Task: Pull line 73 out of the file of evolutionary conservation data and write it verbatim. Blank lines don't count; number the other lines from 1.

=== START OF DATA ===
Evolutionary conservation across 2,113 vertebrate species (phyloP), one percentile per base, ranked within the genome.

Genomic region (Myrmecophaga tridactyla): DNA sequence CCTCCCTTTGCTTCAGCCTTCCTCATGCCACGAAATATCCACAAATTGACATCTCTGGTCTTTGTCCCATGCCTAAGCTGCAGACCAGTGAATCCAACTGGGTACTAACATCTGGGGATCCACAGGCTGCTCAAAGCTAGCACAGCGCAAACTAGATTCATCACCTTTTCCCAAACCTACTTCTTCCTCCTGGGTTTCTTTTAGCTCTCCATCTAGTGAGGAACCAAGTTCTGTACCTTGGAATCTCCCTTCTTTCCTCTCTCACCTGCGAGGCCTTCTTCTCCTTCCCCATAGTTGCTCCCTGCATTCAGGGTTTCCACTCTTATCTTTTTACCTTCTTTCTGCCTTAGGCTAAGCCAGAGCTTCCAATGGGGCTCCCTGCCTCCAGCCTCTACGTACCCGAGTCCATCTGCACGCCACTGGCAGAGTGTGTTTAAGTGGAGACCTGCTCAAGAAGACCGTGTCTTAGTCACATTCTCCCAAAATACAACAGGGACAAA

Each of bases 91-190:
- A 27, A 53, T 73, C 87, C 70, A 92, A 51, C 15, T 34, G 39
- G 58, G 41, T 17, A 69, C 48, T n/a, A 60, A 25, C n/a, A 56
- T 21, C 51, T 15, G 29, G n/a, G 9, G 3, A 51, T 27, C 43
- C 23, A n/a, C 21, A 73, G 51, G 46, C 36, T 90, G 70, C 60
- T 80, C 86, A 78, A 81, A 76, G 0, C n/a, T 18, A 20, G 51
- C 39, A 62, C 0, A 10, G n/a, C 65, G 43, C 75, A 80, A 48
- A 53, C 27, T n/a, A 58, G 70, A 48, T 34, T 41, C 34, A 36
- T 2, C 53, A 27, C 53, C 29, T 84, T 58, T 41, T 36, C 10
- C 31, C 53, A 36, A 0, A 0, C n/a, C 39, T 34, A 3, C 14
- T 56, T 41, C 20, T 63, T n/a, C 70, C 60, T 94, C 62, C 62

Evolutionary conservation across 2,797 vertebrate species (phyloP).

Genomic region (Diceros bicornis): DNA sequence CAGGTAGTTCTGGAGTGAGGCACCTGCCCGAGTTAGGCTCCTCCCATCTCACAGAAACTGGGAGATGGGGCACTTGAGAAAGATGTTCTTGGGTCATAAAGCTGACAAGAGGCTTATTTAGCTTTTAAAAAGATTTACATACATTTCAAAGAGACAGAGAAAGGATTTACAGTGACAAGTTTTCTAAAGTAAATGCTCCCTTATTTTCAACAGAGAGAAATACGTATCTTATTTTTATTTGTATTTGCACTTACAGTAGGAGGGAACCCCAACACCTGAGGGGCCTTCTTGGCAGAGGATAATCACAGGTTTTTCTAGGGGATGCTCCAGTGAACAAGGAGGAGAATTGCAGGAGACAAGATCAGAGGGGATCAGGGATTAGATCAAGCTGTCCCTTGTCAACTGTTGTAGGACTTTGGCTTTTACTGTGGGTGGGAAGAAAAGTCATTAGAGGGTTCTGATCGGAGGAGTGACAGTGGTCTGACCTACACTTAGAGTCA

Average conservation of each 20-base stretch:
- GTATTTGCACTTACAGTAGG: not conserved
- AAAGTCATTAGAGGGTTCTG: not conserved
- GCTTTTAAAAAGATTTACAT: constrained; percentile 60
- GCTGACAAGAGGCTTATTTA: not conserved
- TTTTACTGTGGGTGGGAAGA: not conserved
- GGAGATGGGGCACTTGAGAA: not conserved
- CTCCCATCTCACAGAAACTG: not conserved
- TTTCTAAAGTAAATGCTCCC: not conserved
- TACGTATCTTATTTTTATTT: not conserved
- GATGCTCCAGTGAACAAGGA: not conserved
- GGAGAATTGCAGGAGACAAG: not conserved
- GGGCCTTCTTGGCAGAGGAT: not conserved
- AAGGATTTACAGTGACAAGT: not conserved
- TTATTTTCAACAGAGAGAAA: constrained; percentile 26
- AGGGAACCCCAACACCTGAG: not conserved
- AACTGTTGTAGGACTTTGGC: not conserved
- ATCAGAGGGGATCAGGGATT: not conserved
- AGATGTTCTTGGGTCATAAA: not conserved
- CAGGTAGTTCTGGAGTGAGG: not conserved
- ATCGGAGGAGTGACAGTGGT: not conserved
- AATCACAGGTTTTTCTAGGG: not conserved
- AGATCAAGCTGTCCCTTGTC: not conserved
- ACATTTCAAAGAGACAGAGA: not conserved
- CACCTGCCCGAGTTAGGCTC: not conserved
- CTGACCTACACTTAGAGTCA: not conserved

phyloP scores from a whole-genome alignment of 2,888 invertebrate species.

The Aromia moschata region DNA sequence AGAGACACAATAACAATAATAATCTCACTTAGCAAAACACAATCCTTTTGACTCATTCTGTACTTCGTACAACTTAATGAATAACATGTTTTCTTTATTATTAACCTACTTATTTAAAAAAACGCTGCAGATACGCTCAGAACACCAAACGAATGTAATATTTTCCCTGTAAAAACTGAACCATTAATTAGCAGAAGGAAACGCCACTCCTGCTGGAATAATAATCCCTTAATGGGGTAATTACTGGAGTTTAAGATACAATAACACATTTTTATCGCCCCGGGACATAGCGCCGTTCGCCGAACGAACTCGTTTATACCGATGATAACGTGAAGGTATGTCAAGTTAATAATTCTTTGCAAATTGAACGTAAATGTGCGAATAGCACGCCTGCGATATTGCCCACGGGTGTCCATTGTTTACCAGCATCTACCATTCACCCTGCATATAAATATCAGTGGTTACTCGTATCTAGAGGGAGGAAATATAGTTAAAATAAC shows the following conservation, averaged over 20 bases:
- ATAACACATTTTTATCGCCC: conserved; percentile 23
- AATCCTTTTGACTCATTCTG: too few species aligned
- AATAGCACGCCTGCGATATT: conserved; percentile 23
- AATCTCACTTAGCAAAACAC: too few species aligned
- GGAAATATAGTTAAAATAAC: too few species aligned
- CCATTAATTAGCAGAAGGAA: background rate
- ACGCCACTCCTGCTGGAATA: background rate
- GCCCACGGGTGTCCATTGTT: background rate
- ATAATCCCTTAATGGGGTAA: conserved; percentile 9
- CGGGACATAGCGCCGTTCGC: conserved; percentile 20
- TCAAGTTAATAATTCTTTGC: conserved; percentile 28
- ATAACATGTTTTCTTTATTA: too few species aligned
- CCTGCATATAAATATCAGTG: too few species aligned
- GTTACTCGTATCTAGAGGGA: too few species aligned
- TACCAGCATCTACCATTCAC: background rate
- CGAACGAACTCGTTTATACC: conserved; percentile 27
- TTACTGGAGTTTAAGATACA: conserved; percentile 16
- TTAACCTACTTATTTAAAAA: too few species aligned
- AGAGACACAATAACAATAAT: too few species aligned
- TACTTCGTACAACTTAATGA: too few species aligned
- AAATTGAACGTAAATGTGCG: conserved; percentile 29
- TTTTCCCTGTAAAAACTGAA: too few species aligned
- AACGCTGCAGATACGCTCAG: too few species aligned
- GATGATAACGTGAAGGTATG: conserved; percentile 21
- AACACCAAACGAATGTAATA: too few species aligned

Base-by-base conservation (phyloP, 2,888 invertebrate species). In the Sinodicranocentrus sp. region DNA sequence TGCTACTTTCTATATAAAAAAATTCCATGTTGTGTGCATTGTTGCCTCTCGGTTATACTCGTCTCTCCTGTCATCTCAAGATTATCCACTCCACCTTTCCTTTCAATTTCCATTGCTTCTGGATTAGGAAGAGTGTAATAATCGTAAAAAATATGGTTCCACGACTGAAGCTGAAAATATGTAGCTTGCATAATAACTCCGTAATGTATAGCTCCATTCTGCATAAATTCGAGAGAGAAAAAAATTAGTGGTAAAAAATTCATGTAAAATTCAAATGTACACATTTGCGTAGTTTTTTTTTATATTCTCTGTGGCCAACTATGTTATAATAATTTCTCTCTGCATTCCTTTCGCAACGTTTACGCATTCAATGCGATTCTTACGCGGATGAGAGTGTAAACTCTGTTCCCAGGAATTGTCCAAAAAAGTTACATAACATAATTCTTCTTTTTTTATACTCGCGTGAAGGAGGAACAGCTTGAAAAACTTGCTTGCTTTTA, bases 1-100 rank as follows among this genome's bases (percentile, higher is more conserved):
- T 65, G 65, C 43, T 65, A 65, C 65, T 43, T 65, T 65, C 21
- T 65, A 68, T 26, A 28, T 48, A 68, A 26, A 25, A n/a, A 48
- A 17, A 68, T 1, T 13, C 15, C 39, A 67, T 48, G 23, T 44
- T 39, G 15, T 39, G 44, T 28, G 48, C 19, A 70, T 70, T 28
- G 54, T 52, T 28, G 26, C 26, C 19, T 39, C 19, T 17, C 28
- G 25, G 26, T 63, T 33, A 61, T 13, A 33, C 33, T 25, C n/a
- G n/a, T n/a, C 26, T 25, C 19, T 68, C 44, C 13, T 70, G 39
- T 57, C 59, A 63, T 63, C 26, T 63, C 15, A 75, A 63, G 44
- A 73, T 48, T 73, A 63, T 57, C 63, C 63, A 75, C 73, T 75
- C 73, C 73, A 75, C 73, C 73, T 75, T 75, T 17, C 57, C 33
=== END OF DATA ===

- T 39, G 15, T 39, G 44, T 28, G 48, C 19, A 70, T 70, T 28